Final glass pieces are being installed for 300 N Michigan Avenue, a 47-story mixed-use skyscraper in The Loop. Co-developers Sterling Bay and Magellan have planned for a retail base, a 280-key citizenM hotel on the lower levels, and 289 rental apartment units, collectively dubbed “Millie on Michigan.”
The hotel segment will have access to an indoor/outdoor amenity space on the fourth floor, while residents will have their own separate amenity level on the 46th floor. Most notably within this upper common area is a pair of rooftop terraces, one facing west down the Chicago River main stem, the other facing east toward the lake. Both the hotel and the residences will also have access to a shared, fully-outfitted fitness center.
The 523-foot-tall downtown addition is the work of Chicago-based firm bKL Architecture. The facade includes Vision Glass glazing, whose metal trimming patterns adjust according to the internal programming. The shape of the building is rectilinear with various setbacks and cut-outs. The fourth and fifth floors are set back from Michigan Avenue to allow for the hotel’s open-air amenity terrace. The crown is also set back to allow for the two aforementioned rooftop terraces.
Given its location within the city’s center, the project is heavily transit-oriented. There will be 22 on-site bike spaces and 48 bike storage spaces. Bus stops for Routes 3, 6, 20, 26, 66, 124, 143, 146, 147, 148, 151, 157, 850, 851, and 855 are all immediately accessible via the adjacent corner of Michigan & South Water. For rail service, the Metra’s Millennium station can be found via four-minute walk south, while all CTA L trains are available within a 10-minute walking radius.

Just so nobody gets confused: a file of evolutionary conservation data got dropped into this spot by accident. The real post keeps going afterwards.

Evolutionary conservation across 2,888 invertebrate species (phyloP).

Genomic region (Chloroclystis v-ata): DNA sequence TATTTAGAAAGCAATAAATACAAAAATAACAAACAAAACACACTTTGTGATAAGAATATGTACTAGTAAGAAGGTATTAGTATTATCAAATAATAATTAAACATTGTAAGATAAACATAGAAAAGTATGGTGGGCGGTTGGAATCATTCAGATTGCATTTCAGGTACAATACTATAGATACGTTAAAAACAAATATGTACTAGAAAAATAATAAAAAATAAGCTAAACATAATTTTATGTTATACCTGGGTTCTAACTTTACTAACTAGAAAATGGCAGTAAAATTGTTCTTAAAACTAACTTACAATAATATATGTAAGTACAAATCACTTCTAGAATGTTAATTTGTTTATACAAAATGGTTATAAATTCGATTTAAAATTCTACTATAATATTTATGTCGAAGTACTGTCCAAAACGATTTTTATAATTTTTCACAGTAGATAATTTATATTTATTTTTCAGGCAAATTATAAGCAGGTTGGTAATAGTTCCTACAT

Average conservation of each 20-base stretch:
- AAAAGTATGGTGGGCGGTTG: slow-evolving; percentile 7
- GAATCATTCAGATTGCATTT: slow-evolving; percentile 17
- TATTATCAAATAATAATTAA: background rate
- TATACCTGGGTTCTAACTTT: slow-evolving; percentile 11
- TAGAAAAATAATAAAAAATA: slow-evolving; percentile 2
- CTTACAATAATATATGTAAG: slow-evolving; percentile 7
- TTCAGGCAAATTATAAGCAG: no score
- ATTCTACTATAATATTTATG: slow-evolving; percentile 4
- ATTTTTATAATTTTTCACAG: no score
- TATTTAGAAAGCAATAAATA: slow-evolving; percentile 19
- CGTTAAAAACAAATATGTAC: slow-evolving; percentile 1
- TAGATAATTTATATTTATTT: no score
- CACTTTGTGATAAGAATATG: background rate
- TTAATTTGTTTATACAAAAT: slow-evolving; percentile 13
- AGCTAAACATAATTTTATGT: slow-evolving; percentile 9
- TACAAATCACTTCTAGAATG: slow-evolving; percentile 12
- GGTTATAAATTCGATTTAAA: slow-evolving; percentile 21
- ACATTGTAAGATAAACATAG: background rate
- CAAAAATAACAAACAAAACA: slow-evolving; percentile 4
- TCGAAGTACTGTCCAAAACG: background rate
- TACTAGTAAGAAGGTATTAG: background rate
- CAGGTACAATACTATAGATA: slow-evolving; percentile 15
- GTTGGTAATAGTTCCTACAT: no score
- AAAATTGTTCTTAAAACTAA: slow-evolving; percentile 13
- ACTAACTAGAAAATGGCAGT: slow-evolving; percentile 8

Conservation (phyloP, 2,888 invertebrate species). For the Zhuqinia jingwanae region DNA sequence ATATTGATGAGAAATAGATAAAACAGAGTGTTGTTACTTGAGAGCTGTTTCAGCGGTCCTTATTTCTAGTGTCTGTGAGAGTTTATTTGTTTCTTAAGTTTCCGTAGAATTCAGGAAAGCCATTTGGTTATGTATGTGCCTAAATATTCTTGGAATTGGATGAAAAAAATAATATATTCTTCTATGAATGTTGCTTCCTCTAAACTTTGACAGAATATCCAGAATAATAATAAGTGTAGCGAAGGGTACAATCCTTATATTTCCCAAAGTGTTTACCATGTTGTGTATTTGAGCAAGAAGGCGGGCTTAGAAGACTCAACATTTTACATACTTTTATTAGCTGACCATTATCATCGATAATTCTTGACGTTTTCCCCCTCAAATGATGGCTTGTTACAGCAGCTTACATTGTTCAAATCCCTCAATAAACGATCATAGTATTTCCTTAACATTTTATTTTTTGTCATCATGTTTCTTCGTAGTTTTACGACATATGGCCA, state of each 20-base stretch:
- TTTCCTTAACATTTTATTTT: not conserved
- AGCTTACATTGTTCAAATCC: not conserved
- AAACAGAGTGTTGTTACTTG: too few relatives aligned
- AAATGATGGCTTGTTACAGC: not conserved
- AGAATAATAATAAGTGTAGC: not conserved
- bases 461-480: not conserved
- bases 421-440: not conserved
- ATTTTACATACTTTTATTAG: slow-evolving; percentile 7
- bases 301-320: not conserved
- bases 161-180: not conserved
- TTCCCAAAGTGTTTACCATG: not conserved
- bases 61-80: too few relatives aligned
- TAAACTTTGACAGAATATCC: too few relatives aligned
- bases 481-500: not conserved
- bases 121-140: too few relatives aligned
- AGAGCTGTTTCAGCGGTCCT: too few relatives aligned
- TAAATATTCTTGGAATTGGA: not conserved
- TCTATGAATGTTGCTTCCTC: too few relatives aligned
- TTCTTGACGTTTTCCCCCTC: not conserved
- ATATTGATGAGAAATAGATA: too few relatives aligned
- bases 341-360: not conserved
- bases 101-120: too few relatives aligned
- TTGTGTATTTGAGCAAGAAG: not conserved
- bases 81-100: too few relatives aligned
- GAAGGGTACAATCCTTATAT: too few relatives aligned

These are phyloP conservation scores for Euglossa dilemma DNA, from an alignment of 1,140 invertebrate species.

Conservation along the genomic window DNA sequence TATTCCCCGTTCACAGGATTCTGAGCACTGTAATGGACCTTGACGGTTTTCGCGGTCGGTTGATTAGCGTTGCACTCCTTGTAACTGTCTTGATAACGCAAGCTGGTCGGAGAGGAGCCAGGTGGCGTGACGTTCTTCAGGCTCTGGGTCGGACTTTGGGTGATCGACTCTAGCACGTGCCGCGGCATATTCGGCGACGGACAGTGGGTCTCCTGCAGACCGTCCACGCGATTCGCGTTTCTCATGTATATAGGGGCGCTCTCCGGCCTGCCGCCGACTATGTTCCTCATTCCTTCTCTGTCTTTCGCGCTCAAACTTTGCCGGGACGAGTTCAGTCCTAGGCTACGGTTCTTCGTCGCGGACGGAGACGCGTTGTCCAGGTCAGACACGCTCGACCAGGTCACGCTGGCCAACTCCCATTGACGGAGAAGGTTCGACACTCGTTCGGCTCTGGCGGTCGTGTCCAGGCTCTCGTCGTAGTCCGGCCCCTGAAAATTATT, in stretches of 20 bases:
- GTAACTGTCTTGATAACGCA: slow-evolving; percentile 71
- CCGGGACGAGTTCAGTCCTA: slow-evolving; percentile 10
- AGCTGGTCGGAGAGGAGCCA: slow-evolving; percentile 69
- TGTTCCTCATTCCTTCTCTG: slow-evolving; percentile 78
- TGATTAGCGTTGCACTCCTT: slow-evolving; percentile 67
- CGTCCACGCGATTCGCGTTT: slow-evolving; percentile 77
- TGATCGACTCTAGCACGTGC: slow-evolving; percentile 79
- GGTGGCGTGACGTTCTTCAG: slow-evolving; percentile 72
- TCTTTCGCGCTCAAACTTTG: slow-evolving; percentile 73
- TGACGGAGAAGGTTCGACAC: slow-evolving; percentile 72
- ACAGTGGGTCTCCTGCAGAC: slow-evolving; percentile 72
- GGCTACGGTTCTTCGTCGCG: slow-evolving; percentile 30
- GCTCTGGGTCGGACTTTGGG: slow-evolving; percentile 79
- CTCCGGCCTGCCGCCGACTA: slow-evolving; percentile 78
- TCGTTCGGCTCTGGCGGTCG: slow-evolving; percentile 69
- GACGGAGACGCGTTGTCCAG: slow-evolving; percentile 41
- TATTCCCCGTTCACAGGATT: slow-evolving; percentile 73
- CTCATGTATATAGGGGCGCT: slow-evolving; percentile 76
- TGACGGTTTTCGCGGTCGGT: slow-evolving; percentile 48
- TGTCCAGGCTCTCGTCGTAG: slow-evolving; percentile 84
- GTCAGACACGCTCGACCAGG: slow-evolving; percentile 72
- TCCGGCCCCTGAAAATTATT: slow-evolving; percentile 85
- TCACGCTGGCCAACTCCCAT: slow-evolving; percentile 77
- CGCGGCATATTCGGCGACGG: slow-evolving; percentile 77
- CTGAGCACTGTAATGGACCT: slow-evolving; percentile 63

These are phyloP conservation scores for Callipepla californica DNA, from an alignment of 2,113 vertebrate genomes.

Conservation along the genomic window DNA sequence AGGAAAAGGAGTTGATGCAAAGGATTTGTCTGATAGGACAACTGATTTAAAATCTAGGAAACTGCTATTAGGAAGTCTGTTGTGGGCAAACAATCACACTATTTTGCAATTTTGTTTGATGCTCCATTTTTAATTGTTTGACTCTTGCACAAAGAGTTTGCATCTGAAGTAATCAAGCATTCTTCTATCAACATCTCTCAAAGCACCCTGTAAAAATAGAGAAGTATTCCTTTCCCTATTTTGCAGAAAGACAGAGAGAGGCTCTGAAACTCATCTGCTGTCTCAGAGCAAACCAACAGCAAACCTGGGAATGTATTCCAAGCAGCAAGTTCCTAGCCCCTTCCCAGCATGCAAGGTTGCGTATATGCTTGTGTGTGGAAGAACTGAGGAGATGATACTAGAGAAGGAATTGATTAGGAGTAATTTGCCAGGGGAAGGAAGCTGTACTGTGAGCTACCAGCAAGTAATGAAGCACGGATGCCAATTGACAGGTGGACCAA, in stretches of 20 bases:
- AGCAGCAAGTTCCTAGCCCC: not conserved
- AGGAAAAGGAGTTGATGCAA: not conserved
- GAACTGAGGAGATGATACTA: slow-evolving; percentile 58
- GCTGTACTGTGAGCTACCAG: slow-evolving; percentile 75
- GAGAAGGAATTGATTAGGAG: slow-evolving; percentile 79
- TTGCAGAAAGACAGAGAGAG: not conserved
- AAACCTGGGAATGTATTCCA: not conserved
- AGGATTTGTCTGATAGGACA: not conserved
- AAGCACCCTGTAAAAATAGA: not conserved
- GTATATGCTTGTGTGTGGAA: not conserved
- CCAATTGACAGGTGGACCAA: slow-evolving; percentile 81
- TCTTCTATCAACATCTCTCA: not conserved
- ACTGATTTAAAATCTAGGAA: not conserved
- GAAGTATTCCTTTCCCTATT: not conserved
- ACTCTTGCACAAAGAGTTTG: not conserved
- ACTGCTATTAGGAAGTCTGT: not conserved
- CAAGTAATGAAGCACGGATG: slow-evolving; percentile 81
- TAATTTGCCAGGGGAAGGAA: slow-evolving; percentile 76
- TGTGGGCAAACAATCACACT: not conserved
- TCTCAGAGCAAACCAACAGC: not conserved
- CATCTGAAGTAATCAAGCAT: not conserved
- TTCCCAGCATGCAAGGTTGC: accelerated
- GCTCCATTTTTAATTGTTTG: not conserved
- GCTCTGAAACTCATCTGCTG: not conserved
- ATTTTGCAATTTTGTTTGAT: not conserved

Linn-Mathes Inc has served as general contractor for the reportedly $175 million undertaking. Occupancy is expected for this coming spring.
Subscribe to YIMBY’s daily e-mail
Follow YIMBYgram for real-time photo updates
Like YIMBY on Facebook
Follow YIMBY’s Twitter for the latest in YIMBYnews
It’s a crying shame the Carbide and Carbon building’s view from North Michigan Avenue is effectively blocked. A handful of hotel guests or apartment dwellers will have a great view of its gold Art Deco crown.
ARO units at this property?
All this building needed was some ornamentation to “respect” Carbide and Carbon. It’s rather funny how subjective respect is and how conveniently the definitions change. A decorative crown and some structural expression could have done wonders. How many flat/blue/glass & aluminum towers can a city build before someone dares to be different?